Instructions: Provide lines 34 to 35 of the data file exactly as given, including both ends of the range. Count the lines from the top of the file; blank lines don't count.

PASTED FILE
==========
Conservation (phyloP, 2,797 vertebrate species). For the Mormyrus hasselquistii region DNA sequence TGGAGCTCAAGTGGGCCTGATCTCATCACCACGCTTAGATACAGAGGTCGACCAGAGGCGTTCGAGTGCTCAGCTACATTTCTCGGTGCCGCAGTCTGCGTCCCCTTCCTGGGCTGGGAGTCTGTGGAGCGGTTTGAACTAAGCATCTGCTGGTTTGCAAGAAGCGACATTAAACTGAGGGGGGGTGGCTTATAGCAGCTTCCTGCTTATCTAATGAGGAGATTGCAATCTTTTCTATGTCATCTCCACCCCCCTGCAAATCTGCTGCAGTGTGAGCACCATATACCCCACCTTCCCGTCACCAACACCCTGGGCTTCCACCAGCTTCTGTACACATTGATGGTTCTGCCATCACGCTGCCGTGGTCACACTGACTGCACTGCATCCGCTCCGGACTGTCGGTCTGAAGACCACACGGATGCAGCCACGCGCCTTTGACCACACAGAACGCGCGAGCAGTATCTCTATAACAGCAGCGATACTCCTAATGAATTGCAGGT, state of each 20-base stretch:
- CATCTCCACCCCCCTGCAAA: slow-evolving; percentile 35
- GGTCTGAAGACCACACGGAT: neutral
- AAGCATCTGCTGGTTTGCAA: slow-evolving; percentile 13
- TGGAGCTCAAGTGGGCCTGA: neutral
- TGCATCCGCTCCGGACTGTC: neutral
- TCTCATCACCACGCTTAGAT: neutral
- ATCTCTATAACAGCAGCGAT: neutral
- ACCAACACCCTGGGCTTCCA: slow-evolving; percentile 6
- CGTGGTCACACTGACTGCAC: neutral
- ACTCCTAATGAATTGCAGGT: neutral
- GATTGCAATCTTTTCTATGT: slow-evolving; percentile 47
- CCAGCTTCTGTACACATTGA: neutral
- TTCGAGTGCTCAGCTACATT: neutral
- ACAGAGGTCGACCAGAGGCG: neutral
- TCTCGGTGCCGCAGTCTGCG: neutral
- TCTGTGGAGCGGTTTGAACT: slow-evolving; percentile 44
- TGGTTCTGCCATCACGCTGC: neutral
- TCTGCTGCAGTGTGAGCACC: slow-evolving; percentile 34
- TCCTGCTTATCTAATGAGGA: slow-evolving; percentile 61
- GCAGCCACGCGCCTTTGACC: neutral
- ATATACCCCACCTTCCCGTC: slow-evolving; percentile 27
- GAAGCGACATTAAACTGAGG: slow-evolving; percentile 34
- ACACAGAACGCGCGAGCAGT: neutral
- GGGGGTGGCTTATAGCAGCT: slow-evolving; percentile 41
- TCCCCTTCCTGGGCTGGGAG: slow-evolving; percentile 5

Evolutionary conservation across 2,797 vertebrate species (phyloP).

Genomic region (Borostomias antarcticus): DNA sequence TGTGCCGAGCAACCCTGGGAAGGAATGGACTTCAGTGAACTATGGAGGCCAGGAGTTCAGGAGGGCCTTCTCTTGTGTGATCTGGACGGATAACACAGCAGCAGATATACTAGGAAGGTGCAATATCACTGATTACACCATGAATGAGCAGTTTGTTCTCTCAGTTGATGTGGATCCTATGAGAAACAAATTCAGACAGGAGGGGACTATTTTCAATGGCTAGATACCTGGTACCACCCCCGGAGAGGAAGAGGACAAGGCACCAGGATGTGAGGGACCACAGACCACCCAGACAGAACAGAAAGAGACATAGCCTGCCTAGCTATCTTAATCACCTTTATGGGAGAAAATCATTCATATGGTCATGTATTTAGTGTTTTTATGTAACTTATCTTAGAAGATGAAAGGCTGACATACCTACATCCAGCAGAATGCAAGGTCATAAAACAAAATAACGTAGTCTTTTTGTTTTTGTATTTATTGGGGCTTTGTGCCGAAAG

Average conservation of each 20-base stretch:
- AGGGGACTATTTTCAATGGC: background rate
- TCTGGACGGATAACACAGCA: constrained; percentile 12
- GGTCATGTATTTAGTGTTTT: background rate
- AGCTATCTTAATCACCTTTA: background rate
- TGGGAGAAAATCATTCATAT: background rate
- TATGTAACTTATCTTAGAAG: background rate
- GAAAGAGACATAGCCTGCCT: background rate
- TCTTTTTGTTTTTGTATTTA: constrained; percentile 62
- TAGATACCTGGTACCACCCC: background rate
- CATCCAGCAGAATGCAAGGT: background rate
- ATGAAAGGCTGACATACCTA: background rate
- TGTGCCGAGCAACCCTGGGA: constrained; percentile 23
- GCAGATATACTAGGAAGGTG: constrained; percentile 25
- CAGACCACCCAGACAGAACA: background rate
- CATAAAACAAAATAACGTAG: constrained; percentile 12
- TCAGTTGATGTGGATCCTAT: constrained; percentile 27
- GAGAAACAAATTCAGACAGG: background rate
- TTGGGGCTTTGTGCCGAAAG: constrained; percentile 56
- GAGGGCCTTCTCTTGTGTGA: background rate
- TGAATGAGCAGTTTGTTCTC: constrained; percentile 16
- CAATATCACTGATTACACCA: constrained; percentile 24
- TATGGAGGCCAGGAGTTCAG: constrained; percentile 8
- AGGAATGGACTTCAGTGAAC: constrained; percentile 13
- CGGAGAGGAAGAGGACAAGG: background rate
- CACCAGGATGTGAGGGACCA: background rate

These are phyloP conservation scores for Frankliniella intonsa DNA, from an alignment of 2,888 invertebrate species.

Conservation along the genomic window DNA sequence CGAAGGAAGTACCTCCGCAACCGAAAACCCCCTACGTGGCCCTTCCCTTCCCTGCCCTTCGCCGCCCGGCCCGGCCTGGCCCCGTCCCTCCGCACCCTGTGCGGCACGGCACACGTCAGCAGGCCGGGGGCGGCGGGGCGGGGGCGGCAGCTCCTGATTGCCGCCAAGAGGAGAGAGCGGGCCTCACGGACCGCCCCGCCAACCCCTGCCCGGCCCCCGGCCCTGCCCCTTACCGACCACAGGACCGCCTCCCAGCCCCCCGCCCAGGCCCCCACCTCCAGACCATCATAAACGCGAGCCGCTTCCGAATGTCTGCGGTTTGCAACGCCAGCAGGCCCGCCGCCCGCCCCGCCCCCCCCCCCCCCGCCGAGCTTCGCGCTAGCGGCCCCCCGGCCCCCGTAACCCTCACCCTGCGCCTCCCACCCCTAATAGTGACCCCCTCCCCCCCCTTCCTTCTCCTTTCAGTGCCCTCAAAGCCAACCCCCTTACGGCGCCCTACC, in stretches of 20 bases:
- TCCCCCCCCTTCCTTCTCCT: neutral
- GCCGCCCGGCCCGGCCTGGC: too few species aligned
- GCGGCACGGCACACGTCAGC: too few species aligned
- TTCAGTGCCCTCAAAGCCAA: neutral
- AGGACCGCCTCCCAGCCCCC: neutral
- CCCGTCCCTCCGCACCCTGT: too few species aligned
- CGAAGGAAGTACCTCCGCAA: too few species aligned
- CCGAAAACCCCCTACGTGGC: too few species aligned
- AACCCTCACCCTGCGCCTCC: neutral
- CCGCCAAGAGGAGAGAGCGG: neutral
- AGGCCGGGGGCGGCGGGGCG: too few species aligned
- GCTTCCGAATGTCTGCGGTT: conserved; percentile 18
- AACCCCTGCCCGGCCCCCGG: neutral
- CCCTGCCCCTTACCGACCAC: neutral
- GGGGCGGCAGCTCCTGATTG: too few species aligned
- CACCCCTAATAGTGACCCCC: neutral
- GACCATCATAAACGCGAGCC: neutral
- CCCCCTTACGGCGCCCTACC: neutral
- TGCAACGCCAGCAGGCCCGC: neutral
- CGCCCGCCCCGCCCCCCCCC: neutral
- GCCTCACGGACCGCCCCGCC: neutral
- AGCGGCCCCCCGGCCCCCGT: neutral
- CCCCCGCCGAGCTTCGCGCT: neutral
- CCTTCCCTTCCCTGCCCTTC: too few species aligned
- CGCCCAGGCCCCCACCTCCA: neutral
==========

- TGGGAGAAAATCATTCATAT: background rate
- TATGTAACTTATCTTAGAAG: background rate